Development of GABA(A) receptor-mediated inhibitory postsynaptic currents in hippocampus.J Neurophysiol. 2002 Dec; 88(6):3097-107.JN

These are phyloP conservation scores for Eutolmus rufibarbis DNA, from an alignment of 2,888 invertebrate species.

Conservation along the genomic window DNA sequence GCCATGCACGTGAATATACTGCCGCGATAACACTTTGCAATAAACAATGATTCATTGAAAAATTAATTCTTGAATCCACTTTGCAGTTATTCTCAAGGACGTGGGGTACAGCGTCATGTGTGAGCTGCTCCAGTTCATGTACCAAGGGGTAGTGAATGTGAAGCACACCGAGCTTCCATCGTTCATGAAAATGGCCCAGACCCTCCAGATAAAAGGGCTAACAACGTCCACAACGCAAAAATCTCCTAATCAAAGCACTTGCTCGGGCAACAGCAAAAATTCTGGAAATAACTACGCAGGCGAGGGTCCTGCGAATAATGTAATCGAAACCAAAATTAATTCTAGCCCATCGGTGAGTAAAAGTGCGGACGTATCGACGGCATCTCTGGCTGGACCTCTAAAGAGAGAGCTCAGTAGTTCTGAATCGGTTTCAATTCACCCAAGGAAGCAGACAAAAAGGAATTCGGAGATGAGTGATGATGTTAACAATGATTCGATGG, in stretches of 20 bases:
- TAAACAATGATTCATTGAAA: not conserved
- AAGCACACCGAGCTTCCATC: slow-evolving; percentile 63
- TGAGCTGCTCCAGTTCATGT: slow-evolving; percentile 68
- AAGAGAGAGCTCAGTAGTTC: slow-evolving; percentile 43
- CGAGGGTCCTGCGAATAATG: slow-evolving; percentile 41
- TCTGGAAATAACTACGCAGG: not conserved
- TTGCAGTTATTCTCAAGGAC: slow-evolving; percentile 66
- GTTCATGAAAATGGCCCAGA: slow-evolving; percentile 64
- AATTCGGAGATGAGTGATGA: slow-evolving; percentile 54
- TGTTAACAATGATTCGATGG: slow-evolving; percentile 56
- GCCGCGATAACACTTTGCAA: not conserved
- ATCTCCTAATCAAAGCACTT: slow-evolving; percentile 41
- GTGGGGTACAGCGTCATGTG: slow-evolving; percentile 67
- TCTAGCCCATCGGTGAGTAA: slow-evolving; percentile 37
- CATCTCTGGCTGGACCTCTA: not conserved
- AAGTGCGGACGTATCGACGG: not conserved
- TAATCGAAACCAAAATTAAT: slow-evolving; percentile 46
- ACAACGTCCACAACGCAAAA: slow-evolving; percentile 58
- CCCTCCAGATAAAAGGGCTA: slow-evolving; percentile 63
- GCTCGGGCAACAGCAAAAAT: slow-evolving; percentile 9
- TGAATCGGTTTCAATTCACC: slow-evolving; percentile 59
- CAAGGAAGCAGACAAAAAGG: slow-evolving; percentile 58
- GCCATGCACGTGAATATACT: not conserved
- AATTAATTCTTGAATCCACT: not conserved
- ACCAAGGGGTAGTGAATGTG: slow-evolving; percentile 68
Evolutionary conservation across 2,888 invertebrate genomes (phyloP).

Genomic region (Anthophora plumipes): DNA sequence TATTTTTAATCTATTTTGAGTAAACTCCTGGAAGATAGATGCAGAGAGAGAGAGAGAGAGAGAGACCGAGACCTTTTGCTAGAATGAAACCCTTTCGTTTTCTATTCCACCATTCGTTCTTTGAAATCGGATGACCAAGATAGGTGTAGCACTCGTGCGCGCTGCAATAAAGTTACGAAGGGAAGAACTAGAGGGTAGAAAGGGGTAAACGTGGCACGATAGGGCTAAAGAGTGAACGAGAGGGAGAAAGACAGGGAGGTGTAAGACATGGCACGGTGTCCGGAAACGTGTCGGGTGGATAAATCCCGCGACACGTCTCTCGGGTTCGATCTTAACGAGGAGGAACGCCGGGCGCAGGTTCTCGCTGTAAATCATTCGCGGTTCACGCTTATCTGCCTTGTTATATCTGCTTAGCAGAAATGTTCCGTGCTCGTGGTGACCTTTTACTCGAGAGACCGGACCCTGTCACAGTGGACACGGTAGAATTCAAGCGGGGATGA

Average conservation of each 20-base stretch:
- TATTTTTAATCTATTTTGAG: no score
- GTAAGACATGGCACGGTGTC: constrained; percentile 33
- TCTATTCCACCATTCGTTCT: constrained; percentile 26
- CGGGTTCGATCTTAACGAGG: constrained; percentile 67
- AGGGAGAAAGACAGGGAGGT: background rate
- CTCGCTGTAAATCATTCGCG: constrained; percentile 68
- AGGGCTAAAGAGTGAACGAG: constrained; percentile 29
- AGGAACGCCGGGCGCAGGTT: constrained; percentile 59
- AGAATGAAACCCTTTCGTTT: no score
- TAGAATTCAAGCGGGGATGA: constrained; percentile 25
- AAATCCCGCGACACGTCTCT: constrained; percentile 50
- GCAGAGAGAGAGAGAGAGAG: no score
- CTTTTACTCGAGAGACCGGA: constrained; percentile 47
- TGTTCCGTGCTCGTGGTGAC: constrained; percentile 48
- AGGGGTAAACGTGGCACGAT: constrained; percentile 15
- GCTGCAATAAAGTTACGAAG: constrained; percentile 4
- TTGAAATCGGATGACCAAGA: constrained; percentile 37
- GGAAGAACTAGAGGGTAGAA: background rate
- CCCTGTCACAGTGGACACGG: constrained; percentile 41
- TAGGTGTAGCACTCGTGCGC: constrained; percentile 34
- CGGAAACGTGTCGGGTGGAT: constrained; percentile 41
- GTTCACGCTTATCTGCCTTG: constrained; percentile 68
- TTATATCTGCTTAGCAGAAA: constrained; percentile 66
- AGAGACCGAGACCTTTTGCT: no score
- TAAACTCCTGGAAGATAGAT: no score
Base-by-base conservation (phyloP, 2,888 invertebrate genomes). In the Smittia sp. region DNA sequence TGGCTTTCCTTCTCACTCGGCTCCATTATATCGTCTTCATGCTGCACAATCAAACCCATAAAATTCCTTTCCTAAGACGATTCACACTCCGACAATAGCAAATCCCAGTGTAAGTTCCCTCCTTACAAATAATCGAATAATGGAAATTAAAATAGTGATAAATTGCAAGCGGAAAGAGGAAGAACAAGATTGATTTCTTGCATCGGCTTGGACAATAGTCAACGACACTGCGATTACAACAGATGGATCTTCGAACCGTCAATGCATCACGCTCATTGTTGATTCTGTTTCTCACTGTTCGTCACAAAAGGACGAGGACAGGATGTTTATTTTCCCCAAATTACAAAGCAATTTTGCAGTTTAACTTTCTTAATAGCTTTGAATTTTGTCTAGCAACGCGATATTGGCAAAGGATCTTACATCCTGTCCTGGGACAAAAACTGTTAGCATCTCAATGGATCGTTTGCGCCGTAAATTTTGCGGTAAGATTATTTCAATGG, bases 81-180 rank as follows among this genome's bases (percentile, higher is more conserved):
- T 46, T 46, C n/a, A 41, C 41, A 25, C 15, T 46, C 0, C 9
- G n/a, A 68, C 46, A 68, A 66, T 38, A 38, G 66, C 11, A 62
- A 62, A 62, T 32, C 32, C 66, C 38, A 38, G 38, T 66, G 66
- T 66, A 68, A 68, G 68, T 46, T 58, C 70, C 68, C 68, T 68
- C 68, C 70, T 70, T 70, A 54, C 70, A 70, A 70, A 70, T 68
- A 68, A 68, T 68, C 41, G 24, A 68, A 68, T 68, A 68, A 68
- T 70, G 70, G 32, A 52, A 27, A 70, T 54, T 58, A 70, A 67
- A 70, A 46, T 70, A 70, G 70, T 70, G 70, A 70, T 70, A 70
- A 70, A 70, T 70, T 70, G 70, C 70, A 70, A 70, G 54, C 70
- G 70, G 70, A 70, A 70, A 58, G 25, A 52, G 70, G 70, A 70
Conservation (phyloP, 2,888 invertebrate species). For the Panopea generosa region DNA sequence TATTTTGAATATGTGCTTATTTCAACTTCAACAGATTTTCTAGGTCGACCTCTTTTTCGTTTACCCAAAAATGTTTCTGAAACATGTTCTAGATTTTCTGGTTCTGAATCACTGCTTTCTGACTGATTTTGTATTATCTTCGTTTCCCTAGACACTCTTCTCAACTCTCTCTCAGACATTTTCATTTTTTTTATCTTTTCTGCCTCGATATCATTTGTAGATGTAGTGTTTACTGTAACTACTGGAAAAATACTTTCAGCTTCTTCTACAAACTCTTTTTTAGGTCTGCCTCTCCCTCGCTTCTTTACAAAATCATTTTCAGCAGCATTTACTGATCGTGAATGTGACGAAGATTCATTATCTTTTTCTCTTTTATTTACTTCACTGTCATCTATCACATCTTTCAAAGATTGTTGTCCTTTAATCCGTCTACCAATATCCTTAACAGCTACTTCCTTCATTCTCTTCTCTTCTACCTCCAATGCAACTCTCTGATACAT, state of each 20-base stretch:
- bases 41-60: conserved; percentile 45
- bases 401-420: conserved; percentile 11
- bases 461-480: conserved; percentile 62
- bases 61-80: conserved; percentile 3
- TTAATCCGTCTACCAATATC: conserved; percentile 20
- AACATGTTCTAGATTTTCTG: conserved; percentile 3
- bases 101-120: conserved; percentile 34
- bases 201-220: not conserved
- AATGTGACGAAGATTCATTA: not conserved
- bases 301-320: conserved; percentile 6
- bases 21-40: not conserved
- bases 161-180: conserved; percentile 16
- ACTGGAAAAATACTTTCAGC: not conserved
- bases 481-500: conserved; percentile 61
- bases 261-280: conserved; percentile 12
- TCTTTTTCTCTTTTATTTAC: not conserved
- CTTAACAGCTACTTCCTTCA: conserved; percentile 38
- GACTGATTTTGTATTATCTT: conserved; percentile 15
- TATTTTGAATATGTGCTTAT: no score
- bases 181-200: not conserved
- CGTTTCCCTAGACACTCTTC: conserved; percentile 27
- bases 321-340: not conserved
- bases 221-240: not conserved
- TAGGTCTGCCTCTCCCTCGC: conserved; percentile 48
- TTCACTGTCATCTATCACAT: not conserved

Hippocampal CA1 pyramidal cells receive two kinetic classes of GABA(A) receptor-mediated inhibition: slow dendritic inhibitory postsynaptic currents (GABA(A,slow) IPSCs) and fast perisomatic (GABA(A,fast)) IPSCs. These two classes of IPSCs are likely generated by two distinct groups of interneurons, and we have previously shown that the kinetics of the IPSCs have important functional consequences for generating synchronous firing patterns. Here, we studied developmental changes in the properties of GABA(A,fast) and GABA(A,slow) spontaneous, miniature, and evoked IPSCs (sIPSCs, mIPSCs, and eIPSCs, respectively) using whole cell voltage-clamp recordings in brain slices from animals aged P10-P35. We found that the rate of GABA(A,slow) sIPSCs increased by over 70-fold between P11 and P35 (from 0.0017 to 0.12 s(-1)). Over this same age range, we observed a >3.5-fold increase in the maximal amplitude of GABA(A,slow) eIPSCs evoked by stratum lacunosum-moleculare (SL-M) stimuli. However, the rate and amplitude of GABA(A,slow) mIPSCs remained unchanged between P10 and P30, suggesting that the properties of GABA(A,slow) synapses remained stable over this age range, and that the increase in sIPSC rate and in eIPSC amplitude was due to increased excitability or excitation of GABA(A,slow) interneurons. This hypothesis was tested using bath application of norepinephrine (NE), which we found at low concentrations (1 microM) selectively increased the rate of GABA(A,slow) sIPSCs while leaving GABA(A,fast) sIPSCs unchanged. This effect was observed in animals as young as P13 and was blocked by coapplication of tetrodotoxin, suggesting that NE was acting to increase the spontaneous firing rate of GABA(A,slow) interneurons and consistent with our hypothesis that developmental changes in GABA(A,slow) IPSCs are due to changes in presynaptic excitability. In contrast to the changes we observed in GABA(A,slow) IPSCs, the properties of GABA(A,fast) sIPSCs remained largely constant between P11 and P35, whereas the rate, amplitude, and kinetics of GABA(A,fast) mIPSCs showed significant changes between P10 and P30, suggesting counterbalancing changes in action potential-dependent GABA(A,fast) sIPSCs. These observations suggest differential developmental regulation of the firing properties of GABA(A,fast) and GABA(A,slow) interneurons in CA1 between P10 and P35.